My boy TJ

So we're left with very few great teachers, quite a few good ones, and many who just go to work every day because it's a job and they must. Many of the latter have absolutely no idea how to teach anything and they're not too fond of kids, but they hang on like grim death until retirement kicks in.

So you take this already diluted demographic and add the shackles of teaching to tests and its subsequent removal of intuitive, creative teaching, then throw in a system that, through testing and teacher observations, insists on homogeneity, requiring teachers to teach the same thing, the same way, at the same time, and you've just turned Orson Welles into Judd Apatow and Michael Bay.

And what sort of students are expected to thrive in these conditions?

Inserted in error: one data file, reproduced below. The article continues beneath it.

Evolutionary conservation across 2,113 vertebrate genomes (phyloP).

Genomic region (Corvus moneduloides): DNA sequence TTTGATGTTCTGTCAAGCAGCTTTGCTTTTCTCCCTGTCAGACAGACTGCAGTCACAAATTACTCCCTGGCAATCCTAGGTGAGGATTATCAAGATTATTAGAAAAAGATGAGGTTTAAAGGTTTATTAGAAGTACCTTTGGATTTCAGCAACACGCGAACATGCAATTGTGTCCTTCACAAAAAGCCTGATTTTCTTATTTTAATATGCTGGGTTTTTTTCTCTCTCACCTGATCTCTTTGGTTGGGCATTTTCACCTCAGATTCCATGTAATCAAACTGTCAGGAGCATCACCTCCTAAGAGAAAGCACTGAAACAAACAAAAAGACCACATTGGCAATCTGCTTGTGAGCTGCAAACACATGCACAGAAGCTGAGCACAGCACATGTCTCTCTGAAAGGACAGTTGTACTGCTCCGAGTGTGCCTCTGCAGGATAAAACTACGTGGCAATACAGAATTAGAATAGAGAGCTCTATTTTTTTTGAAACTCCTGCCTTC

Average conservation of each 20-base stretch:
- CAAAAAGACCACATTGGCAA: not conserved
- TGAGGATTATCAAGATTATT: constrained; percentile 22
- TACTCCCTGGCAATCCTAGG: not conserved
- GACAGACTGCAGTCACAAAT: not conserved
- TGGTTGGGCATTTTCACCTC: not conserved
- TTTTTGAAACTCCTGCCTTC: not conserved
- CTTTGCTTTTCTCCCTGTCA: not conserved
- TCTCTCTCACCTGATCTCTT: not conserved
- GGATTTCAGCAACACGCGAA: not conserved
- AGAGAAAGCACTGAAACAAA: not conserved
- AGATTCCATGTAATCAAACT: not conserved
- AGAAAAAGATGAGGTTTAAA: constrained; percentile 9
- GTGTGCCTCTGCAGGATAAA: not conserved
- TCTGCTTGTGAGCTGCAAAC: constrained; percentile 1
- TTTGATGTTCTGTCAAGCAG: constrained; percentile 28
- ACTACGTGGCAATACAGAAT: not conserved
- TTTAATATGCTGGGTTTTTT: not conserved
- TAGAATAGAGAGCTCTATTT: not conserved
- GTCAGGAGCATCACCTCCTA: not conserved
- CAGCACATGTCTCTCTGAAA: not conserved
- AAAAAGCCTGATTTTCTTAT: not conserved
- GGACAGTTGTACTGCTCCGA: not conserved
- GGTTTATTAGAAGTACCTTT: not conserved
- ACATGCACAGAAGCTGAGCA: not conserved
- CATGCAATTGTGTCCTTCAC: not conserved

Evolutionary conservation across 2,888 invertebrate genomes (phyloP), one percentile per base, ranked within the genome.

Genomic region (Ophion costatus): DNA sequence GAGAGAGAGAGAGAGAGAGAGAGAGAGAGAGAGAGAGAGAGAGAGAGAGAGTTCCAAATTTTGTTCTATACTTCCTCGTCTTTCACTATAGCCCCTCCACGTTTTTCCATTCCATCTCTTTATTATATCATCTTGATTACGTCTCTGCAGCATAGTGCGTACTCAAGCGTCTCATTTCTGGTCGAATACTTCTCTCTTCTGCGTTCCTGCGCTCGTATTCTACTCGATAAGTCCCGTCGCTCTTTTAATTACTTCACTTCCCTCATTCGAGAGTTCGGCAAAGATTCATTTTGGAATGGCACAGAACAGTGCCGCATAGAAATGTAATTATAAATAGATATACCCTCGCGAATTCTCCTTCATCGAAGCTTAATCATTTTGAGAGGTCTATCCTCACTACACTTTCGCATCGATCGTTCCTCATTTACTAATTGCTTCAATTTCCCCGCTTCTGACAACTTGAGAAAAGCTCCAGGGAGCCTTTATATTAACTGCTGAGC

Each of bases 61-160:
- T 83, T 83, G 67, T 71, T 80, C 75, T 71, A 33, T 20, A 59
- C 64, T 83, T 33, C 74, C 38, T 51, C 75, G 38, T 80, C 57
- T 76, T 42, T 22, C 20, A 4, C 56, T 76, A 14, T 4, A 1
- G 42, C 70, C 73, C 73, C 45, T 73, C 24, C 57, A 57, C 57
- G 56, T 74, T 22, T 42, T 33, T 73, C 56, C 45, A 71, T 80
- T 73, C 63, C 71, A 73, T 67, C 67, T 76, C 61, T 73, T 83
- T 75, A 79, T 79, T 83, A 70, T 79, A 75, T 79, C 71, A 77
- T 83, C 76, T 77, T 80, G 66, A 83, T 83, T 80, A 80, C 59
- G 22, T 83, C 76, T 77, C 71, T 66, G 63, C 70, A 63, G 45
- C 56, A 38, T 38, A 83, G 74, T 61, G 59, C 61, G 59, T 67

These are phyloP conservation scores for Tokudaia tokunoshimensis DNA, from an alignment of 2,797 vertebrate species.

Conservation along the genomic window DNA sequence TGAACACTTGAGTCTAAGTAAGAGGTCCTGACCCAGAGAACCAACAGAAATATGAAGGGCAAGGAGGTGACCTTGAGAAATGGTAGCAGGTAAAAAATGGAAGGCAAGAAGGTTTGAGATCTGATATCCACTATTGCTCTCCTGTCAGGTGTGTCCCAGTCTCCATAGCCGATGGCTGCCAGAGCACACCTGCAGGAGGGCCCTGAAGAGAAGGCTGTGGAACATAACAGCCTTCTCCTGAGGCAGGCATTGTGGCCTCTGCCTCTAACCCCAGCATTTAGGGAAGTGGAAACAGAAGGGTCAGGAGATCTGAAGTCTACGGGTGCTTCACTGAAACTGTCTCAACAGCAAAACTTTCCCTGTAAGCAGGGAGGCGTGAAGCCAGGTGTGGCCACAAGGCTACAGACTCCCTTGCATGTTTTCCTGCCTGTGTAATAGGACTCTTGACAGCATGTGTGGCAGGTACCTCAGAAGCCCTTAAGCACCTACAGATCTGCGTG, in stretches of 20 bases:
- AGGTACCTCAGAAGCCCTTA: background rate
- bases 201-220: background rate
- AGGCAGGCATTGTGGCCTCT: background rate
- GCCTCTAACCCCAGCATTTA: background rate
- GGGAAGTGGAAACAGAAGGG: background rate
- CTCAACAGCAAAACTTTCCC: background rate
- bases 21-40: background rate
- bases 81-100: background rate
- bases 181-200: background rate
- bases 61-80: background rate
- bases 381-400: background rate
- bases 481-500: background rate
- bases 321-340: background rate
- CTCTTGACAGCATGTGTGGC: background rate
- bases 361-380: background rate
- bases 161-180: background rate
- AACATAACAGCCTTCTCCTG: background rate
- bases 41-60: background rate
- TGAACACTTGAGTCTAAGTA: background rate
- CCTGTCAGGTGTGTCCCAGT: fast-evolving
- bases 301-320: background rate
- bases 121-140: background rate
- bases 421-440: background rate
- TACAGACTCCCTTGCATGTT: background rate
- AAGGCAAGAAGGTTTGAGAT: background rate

How would Thomas Jefferson* (hereafter TJ) do, for example? He would've made lousy grades, and in fact he probably would've flunked out.

He would've skipped school several days a week, busying himself with practicing violin, building Neo-Classical style college campuses out of Legos, planting and nurturing a garden, and tending grapes with which he would make first Kool-Aid, then wine.

Take a look at the diminished class offerings in the wake of test fetishism. Interesting, stimulating, specialized, in-depth electives? Gone. So where would TJ go, for example, to learn the Greek, Latin, French and King James English he would later use to create his own version of the Gospels?**